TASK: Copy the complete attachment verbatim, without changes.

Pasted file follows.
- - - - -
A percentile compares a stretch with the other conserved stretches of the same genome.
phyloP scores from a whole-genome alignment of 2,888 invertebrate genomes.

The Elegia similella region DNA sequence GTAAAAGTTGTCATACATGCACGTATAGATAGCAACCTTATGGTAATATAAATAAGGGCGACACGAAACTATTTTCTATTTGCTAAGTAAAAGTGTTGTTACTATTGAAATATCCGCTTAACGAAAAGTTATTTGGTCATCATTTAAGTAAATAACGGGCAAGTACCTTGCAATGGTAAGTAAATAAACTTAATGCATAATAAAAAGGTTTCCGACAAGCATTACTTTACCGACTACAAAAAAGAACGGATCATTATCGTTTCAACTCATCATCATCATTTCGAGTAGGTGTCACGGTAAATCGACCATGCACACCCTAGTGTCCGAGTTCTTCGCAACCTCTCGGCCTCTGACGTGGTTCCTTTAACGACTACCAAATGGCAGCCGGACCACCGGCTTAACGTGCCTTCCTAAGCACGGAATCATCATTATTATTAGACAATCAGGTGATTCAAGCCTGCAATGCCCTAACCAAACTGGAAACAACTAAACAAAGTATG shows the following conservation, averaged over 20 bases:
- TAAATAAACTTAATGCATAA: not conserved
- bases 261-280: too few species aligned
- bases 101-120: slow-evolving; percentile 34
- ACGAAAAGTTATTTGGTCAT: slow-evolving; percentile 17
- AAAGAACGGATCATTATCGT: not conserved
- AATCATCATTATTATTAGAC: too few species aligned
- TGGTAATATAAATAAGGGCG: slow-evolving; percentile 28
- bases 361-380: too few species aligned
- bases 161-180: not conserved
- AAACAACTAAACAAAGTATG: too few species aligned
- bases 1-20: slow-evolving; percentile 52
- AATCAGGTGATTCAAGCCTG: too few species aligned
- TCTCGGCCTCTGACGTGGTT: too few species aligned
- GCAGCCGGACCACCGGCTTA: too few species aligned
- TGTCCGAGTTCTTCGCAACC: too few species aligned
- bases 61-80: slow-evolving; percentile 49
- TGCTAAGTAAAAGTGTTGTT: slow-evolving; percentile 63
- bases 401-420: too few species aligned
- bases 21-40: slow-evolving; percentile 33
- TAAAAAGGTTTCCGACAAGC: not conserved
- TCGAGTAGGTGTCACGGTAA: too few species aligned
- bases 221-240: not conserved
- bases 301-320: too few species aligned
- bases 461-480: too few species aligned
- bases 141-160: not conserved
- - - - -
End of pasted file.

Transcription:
A percentile compares a stretch with the other conserved stretches of the same genome.
phyloP scores from a whole-genome alignment of 2,888 invertebrate genomes.

The Elegia similella region DNA sequence GTAAAAGTTGTCATACATGCACGTATAGATAGCAACCTTATGGTAATATAAATAAGGGCGACACGAAACTATTTTCTATTTGCTAAGTAAAAGTGTTGTTACTATTGAAATATCCGCTTAACGAAAAGTTATTTGGTCATCATTTAAGTAAATAACGGGCAAGTACCTTGCAATGGTAAGTAAATAAACTTAATGCATAATAAAAAGGTTTCCGACAAGCATTACTTTACCGACTACAAAAAAGAACGGATCATTATCGTTTCAACTCATCATCATCATTTCGAGTAGGTGTCACGGTAAATCGACCATGCACACCCTAGTGTCCGAGTTCTTCGCAACCTCTCGGCCTCTGACGTGGTTCCTTTAACGACTACCAAATGGCAGCCGGACCACCGGCTTAACGTGCCTTCCTAAGCACGGAATCATCATTATTATTAGACAATCAGGTGATTCAAGCCTGCAATGCCCTAACCAAACTGGAAACAACTAAACAAAGTATG shows the following conservation, averaged over 20 bases:
- TAAATAAACTTAATGCATAA: not conserved
- bases 261-280: too few species aligned
- bases 101-120: slow-evolving; percentile 34
- ACGAAAAGTTATTTGGTCAT: slow-evolving; percentile 17
- AAAGAACGGATCATTATCGT: not conserved
- AATCATCATTATTATTAGAC: too few species aligned
- TGGTAATATAAATAAGGGCG: slow-evolving; percentile 28
- bases 361-380: too few species aligned
- bases 161-180: not conserved
- AAACAACTAAACAAAGTATG: too few species aligned
- bases 1-20: slow-evolving; percentile 52
- AATCAGGTGATTCAAGCCTG: too few species aligned
- TCTCGGCCTCTGACGTGGTT: too few species aligned
- GCAGCCGGACCACCGGCTTA: too few species aligned
- TGTCCGAGTTCTTCGCAACC: too few species aligned
- bases 61-80: slow-evolving; percentile 49
- TGCTAAGTAAAAGTGTTGTT: slow-evolving; percentile 63
- bases 401-420: too few species aligned
- bases 21-40: slow-evolving; percentile 33
- TAAAAAGGTTTCCGACAAGC: not conserved
- TCGAGTAGGTGTCACGGTAA: too few species aligned
- bases 221-240: not conserved
- bases 301-320: too few species aligned
- bases 461-480: too few species aligned
- bases 141-160: not conserved